Melanie Fiona Makes a 2-Peat for BET's Rising Icons



Two years strong Melanie Fiona headlines a promising group of superstars in the making for Rising Icons. Since launching last year, BET's partnership with GREY GOOSE ENTERTAINMENT has positioned artists like Melanie, J. Cole and Estelle as ones to watch because they all look and sound different, ushering in a new era for their respective contributions to music. For the new season, the performances were filmed at New York's Hiro Ballroom. The set design was made to have that upsacle feel of watching award shows on TV. Only thing is, out of most of the guests, Melanie is kind of a veteran after racking up a gang of nominations last year from the Grammy's to the BET Awards. When we caught up with her behind the scenes, she talked about the making of her sophomore album and how she's rising to the occasion.

INTERVIEW BY RICHARD "TREATS" DRYDEN

Being on this Rising Icons bill have you ever worked with any of the other artists before?

Melanie Fiona: I haven't worked with the artists of this year. I was invited back from Rising Icons to do this. I already did it last year and now they've invited me back to do it again this year which is pretty cool. I did a live performance with my band and I was a little like, 'What am I gonna do this year?' There hasn't been another album but I'm gonna do it a little bit differently. I'm gona do it acoustic today and do it a little different, and show a bit more of the simpler side of the music. Of course my story is a little bit different this time around.

What's the story now?

MF: I've now released the album and it being out, and have toured and have done some really great things, and awards and nominations. My interview process will be a lot different. I have a lot more to say now.

When you put out the album The Bridge, what did that signify at that time?

MF: It was sygnifying a lot: it was a signifying a lot of hard work, a lot of sacrifice, my vision I wanted for myself in the music industry, just kind of separate myself and just be almost like a pioneer I guess for a new movement in music because I wanted to bring back (in my opinion) live instrumentation, real singing, real stories and just music that would bridge people together. I didn't want to be a pigeonholed artist to one genre or to one demographic. I just wanted to make music to appeal to the masses and that album is just very significant to me because it's everything that I worked towards.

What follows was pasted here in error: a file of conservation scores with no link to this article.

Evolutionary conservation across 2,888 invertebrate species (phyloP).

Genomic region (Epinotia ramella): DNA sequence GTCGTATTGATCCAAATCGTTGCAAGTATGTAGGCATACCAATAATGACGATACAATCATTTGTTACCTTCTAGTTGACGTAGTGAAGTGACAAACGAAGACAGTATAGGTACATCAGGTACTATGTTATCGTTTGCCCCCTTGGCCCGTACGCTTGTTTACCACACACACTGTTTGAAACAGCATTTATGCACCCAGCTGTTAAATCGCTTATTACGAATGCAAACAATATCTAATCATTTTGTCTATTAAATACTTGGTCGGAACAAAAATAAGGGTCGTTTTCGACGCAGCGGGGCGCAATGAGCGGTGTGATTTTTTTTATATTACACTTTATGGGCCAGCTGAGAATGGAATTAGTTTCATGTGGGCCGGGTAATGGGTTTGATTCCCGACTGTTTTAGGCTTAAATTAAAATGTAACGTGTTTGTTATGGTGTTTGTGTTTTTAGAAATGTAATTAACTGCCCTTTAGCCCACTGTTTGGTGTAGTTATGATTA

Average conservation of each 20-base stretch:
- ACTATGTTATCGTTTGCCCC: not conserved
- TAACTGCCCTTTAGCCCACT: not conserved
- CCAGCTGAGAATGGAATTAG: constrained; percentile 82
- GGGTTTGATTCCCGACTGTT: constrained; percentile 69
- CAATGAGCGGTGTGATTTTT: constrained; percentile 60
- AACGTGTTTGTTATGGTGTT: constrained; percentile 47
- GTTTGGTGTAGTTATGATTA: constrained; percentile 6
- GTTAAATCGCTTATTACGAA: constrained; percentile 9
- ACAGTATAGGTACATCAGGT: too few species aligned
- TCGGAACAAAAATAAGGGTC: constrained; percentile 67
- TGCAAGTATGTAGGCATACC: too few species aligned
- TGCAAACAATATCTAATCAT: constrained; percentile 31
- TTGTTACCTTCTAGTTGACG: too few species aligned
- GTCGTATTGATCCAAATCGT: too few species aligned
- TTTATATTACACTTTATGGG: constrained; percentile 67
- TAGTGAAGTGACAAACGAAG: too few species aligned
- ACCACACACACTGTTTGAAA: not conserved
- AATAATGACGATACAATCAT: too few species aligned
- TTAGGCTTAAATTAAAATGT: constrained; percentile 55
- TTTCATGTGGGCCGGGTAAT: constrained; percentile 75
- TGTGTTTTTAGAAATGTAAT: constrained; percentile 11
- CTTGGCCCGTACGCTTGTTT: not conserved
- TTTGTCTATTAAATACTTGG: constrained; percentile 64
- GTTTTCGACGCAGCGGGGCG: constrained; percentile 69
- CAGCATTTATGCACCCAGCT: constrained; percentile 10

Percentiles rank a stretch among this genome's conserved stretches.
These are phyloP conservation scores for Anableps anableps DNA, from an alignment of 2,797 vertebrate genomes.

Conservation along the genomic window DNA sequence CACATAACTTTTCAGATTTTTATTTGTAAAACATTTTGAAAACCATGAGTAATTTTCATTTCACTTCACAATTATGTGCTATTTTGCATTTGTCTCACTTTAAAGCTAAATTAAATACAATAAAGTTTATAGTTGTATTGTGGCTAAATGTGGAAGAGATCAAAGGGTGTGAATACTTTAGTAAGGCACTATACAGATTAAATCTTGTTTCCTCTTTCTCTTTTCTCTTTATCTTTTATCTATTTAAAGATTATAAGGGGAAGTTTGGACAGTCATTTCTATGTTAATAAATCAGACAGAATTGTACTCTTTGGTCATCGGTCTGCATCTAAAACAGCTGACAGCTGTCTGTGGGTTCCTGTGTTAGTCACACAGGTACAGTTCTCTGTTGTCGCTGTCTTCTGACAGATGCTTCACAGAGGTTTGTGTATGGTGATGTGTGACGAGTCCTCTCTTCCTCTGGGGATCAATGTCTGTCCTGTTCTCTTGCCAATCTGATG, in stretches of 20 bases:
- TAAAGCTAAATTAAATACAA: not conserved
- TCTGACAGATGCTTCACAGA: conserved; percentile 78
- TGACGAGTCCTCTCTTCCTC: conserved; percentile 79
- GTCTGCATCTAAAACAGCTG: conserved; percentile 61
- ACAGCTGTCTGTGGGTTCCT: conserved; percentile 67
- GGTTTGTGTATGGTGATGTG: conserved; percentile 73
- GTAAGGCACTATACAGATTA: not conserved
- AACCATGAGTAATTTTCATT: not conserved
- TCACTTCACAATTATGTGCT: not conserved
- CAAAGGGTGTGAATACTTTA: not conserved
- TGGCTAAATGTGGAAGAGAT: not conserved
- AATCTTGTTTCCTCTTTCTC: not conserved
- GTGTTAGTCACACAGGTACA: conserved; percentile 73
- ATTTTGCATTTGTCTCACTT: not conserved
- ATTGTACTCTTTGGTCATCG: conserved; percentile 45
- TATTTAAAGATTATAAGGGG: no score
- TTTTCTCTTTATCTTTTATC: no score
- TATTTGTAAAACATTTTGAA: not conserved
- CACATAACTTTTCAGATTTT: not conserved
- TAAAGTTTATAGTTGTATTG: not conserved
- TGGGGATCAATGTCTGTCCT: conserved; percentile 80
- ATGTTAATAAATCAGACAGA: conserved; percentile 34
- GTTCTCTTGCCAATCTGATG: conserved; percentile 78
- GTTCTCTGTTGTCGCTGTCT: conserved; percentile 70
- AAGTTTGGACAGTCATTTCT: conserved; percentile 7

Would you ever go into the direction of doing something more programmed, when it comes to the production.

MF: I'm a band artist and I always perform live. That's just kind of my thing. Maybe I could do like a mixtape. Programming isn't bad, because programming with live instrumentation is actually really great, so we could create a sound. I mean, 808s & Heartbreak was such a great album—I'm a fan of it and maybe I'll evolve into that when I get to that time. But right now, I'm into live instrumentation.

Have you started to record for your new album?

MF: I definitely have.

Where's that at now?

MF: We're just starting. I'm very excited about it. It's a little more streamlined than what the first album. The first album had so many different genres of music. The second album is a little more rock and soul, in fact we're calling it Stadium Soul, it's like the graduation of soul from the first album.

That's a very profound way to look at it.

MF: It's definitely not the retro sound that the first one had. It's a graduation, it's a little more current, it's a little bit heavier, it's a little stadium sounding, it's bigger. I'm very excited about that because I feel my persona as an artist and as I am on stage has definitely graduated to that as well. I'm looking forward to fninishing that album.

Taking a look back for a second, where was your first show?

MF: Like my very first big show as an independent artist was with Keyshia Cole and Robin Thicke at the House of Blues.

That's pretty big.

MF: It was a very big show and a really great opportunity. I still have to thank Manny, Hallie, and Mia Hill who are people who believed in me and gave me that shot from the beginning. I did that at the House of Blues—it was a big deal. Queen Latifah was there, Jimmy Iovine, Diane Warren, there was a lot of people there that night. It was my first coming out as an independent artist with songs I had written and recorded. But I was still independent, and just performing just to be seen and get noticed, I think it was a really great place to start.

On your Twitter page you call your friends the melan heads. Where did that come from?

MF: I have a fan of mine, he's like my number one fan and he was like, "I really want to start a fan club for you." I always tell them that when I was a kid they used to call me melon head because Melanie- melon head, you know kids are cruel. But he was like, "That's a great name!" So he started the Melan Heads, and that's how it call came about. If they don't mind me calling them Melan Heads, I don't mind either. I think it's pretty cool. It definitely started with me. It was a nickname I had as a kid—a very mean one—but if we can make light of it and turn it into something positive that's cool too.

You can one day call your band the melan heads.

MF: I think so too. I think we should get them costumes, like a big watermelon [laughs].

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Melanie Fiona Makes a 2-Peat for BET's Rising Icons